Viewpoint: Mike Sparks, The Constitution Matters, ask Joni Bryan and John DeBerry

Recently on WGNS Rutherford Magazine Show heard Sunday nights at 5p.m. on 100.5 FM, 1450AM and online at I had invited guests Joni Bryan, Director and founder of the 917 Society, Nashville attorney Ramona DeSalvo and John Taylor, a Franklin realtor, both of whom are leaders with the Convention of States. Both leaders were in studio to talk about the COS initiative for Constitution Day and how we all  can work together with others like 917 to share the Constitution with the next generation.

I appreciate the passion and conviction of these three American Patriots and their grassroots efforts to bring much needed awareness to the importance of our United States Constitution.

The 917 Society’s mission is to empower every 8th grader with the knowledge of their individual freedoms and provide them with their very own lasting copy of the U.S. Constitution as a “rite of passage” into American Citizenship and celebrate Constitution Day each September 17th.

To listen to the Rutherford Magazine Show highlighting the U.S. Constitution and the efforts of the 917 Society click the Rutherford Magazine Show image below:


Last year I attended the 917 Society’s Fundraiser. I was glad to see many Tennessee state leaders speaking and in attendance—especially my friend Rep. John DeBerry. Sadly, John DeBerry, the 26-year state lawmaker was removed from the ballot by the Tennessee Democrat Executive Committee.

Rep. MIke Sparks R-Smyrna, Rep. Karen Camper D-Memphis and Rep. John DeBerry D-Memphis stand in front of the bust of Sampson Keeble, the first African-America Tennessee state representative who was born in the Old Jefferson Community outside of Smyrna.

“My district has elected me 13 times,” DeBerry said after a House committee meeting. “Not just because I’m John DeBerry or because I’m a Democrat. But because they agree with what I fought for and what I stood for.”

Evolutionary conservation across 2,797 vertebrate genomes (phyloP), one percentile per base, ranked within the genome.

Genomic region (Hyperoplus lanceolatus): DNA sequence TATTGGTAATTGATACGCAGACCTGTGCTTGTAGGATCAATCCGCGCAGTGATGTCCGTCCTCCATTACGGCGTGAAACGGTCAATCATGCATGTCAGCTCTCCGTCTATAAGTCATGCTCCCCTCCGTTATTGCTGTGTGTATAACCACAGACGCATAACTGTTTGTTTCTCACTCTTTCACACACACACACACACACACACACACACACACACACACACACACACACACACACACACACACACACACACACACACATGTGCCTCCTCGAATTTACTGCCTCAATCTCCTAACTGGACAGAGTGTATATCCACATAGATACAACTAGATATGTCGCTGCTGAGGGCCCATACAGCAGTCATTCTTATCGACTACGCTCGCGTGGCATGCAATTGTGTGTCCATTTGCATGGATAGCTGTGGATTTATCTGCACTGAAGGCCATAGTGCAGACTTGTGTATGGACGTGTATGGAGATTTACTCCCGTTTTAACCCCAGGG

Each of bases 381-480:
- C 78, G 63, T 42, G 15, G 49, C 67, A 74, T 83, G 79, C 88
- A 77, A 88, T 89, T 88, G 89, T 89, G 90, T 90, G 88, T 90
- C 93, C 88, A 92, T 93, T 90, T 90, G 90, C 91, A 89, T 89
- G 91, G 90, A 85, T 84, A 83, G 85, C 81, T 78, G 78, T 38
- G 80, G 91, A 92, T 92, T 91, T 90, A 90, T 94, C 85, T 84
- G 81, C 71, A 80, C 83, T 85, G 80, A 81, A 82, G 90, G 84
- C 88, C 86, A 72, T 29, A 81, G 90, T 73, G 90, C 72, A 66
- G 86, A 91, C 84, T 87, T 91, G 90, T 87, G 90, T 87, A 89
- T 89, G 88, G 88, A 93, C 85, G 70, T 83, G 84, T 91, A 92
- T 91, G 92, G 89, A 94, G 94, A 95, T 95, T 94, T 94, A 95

The Democrat Party statewide committee didn’t like DeBerry’s voting record, which often aligned with Republicans on issues of a Pro-Life stance and his position of parents choosing their children’s educational needs—school choice.
The Democrat Party Committee’s effort to remove him from the ballot came after the filing deadline had passed, preventing DeBerry from filing again under another party.

Folks, I cannot make up the strange circumstance I have witnessed the past few years. The draconian measures by the Democrat party to remove DeBerry from the ballot — this is simply “Voter Suppression.” The irony is that the people of the house district 90 of Memphis sent DeBerry to Nashville to represent them 13 times.

When I first was elected to the Tennessee General Assembly I asked to meet with DeBerry. He was very gracious and shared with me that he had marched with Dr. Martin Luther King Jr. and was at the “I’ve Been to the Mountaintop” on April 3, 1968, at the Mason Temple in Memphis the night before the reverend and civil rights leader was killed.

“A democracy doesn’t have a tribunal that approves the candidate before the people get to approve a candidate and that’s what they did. Effectively, no matter how genuine their beliefs were or how sincere their motives may have been—what they said effectively was that district 90 didn’t have enough intelligence or information to make an informed decision and because I’ve been there so long and I’m well-funded I kind of drown out the other candidates and so it’s their job to get me out of the way so others can be heard and seen—which sounds a lot like what goes on in maybe some other countries—but not in America where each man and each vote counts.” Rep. John DeBerry

Speaking at the 917 Society event DeBerry went on to explain that America is a child of controversy, conversation and protesting. That’s who we are,” DeBerry said as he recalled being a young child and marching through Memphis with his father and Dr. Martin Luther King Jr. “I remember (the protesters) stood up to the dogs and the billy clubs, and they did it in a way that changed the world with class.

“We have taken for granted what those men and women, black and white, who put their lives on the line sacrificed. When we look around and see our voices muted for political correctness, we’ve got to wake up and use our voices again. … Our greatest treasure is freedom, and we will defend it.”

DeBerry lamented that children have no idea how freedom came to be and the sacrifices that were made so many times.

“The Constitution is based on the greatest document ever written: the word of God,” DeBerry said. “We made our mistakes, but we went back to that book. When we looked at God’s word, we made that document malleable. It has matured and it is better. That document was not something that just changed America. It changed the world.”

For more information about the 917 Society, call 615-200-6106, visit or send email to


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